Long weekend coming up…
I haven’t done this one for a while, but I always enjoy the answers.
You (and your best-beloved if you have one) have won an all-expenses-paid weekend vacation anywhere in the world. Where do you go?
If you need a little amusement, watch Sen. John McCain (R-AZ) and Sen. Susan Collins (R-ME) go after the misbehaving Republicans.
In the latest expression of Republican frustration with conservative GOP colleagues, Sens. John McCain (R-AZ) and Susan Collins (R-ME) excoriated Sens. Ted Cruz (R-TX) and Rand Paul (R-KY) for persistently refusing to initiate House-Senate budget negotiations.
Their comments on the Senate floor Tuesday reflect a growing Republican schism over how to approach the tax and spending fights that have hamstrung Congress for years and dragged its approval ratings to historic lows.
“For four years, four years, we complained about the fact that the majority leader … would refuse to bring a budget to the floor of the United States Senate,” McCain said. “What [do] we on my side of the aisle keep doing? We don’t want a budget unless — unless — we put requirements on the conferees that are absolutely out of line and unprecedented.”
Kids these days.
Charlie Pierce has a nice piece on Sen. Rand Paul and RNC Chair Reince Priebus, the Martin and Lewis of Wingnuttia, paying a call on the GOP in the Granite State. Hey, it’s already 2013; time’s a-wasting for the primary.
Among the gems that they tossed out was this little diatribe from Mr. Priebus on the state of the Constitution at the hands of Barack Obama:
“A president that touts ego, power, and a hatred for dissent above everything else, that’s Barack Obama, that’s the leader of this country. I don’t think this administration realizes that the First Amendment wasn’t a suggestion. The Bill of Rights is not a wish list, it’s a set of non-negotiable limits on the federal government.”
He thereupon ripped Eric Holder for wanting to read Miranda rights to the Christmas Day bomber and to Osama bin Laden (?).
I wasn’t there when the guys in Philadelphia came up with the first ten amendments to the Constitution, and I don’t know off-hand if there was a debate among them as to which amendments should go where, as if being the first made it more important than the others that came after. It looks to me as if they did them in an order that set out some very basic principles of law and limitations, and then went along and included others as they came along without ranking them, and none of them take precedence over the other.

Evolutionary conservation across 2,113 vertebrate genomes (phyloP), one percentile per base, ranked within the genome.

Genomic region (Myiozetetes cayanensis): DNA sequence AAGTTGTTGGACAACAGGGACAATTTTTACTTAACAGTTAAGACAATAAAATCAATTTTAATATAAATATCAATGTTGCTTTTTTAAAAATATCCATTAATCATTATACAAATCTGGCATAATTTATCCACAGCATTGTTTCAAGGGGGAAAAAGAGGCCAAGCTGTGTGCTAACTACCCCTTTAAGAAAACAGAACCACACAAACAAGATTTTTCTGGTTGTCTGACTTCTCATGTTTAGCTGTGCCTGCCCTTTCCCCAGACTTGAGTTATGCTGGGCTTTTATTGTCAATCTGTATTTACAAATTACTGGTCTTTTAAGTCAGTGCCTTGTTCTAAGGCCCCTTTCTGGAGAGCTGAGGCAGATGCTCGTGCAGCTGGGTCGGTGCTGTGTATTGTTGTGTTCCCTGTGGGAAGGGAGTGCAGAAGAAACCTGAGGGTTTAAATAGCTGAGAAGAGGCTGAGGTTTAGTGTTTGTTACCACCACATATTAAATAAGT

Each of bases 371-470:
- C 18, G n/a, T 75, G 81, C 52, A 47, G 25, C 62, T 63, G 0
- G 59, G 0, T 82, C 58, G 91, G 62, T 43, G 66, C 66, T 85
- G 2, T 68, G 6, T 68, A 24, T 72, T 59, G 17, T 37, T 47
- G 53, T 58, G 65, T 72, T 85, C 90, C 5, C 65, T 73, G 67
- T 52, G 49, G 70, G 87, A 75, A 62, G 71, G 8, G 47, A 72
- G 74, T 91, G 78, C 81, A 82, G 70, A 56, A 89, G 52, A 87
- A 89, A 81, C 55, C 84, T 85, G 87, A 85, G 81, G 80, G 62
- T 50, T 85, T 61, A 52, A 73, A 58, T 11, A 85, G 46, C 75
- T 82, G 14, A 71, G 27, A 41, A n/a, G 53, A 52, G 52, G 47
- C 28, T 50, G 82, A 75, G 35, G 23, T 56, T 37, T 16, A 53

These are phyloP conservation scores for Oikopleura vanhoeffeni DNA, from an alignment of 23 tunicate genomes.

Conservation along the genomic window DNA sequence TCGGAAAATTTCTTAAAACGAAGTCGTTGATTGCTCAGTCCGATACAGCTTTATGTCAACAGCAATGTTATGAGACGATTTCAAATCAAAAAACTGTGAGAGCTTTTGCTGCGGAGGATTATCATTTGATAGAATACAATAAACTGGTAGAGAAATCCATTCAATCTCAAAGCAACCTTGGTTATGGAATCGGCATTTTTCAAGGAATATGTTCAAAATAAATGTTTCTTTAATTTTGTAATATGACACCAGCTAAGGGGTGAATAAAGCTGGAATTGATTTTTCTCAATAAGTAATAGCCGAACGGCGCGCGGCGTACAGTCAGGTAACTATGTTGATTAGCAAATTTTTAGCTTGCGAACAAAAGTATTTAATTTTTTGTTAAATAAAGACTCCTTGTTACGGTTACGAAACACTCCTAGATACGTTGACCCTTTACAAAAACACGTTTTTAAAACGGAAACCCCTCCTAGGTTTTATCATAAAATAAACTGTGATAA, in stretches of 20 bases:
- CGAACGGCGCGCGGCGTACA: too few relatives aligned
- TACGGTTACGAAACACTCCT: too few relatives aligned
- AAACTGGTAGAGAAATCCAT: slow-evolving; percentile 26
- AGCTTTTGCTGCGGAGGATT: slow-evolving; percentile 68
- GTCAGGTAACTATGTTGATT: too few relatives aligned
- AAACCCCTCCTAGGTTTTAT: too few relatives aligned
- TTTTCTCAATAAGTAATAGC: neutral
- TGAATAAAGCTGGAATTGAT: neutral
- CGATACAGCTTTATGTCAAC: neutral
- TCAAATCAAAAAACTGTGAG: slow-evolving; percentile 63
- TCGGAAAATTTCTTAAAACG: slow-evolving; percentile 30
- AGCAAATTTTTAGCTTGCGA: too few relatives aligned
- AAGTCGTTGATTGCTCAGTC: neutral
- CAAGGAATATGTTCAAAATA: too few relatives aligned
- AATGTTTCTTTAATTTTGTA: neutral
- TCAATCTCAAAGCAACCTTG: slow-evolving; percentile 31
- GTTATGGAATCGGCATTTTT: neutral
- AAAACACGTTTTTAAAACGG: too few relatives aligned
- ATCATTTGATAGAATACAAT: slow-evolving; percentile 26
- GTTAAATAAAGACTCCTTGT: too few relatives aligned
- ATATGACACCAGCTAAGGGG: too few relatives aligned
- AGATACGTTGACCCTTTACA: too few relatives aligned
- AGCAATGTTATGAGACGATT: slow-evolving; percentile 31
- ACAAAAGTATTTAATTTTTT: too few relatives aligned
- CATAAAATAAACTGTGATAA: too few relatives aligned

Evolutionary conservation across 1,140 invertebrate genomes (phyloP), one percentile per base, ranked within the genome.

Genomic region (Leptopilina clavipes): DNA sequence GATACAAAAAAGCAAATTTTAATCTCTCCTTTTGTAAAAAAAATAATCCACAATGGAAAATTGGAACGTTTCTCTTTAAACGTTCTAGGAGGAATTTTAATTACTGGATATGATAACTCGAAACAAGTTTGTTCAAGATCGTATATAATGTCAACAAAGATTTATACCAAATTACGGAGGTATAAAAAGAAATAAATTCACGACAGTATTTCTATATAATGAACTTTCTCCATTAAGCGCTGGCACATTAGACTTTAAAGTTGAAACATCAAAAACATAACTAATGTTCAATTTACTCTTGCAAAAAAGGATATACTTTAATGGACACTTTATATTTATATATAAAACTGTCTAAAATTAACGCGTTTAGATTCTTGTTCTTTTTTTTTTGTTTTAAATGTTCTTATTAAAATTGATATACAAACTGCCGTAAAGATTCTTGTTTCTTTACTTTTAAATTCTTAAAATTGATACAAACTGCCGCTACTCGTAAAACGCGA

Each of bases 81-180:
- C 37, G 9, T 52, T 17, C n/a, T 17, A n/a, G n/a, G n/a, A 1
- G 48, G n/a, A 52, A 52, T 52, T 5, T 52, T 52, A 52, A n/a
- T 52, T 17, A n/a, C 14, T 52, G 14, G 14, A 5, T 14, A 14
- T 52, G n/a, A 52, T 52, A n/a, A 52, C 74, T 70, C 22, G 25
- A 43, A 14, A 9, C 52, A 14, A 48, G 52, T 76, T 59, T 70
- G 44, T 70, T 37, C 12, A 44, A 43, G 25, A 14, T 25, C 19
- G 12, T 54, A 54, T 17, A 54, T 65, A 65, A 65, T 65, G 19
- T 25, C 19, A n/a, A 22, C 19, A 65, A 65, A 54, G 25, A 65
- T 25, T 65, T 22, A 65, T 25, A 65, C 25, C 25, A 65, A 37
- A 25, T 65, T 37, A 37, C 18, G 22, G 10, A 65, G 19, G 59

That means that you can’t pick and choose which right to enforce while undermining another just because you don’t like the outcome.
And it also means you can’t pull off bullshit like this:
Christmas may be seven months away, but Texas is ready for it.
State lawmakers there waged their own battle against the so-called War on Christmas on Friday, passing legislation, House Bill 308, that allows public school teachers to say “Merry Christmas” or “Happy Hanukkah” and display Christmas trees, nativity scenes or menorahs. Winter displays must represent more than one religion or include secular symbols.
But while the legislation specifies that schools may not constitutionally favor one religion over another, the bill is named for only one religion — Christmas.
The bill passed and Gov. Rick Perry plans to sign it. Of course he does. The Baby Jesus trumps the First Amendment every time. And when the law is struck down by the courts for being the breathtakingly blatant violation of the Constitution that it is, the Religious Reich will nail itself to the Cross of Martyrdom and Victimhood as the sacrifice of the suppressed majority and proclaim that Christians will be forced to hide their faith from the world. If only.
Dave Johnson via Crooks and Liars has a very good summation of the nothingburger that is the IRS “scandal.” I recommend you read it before responding to your whacky uncle who watches Fox News all day and gets excited when Sarah Palin updates her Facebook page.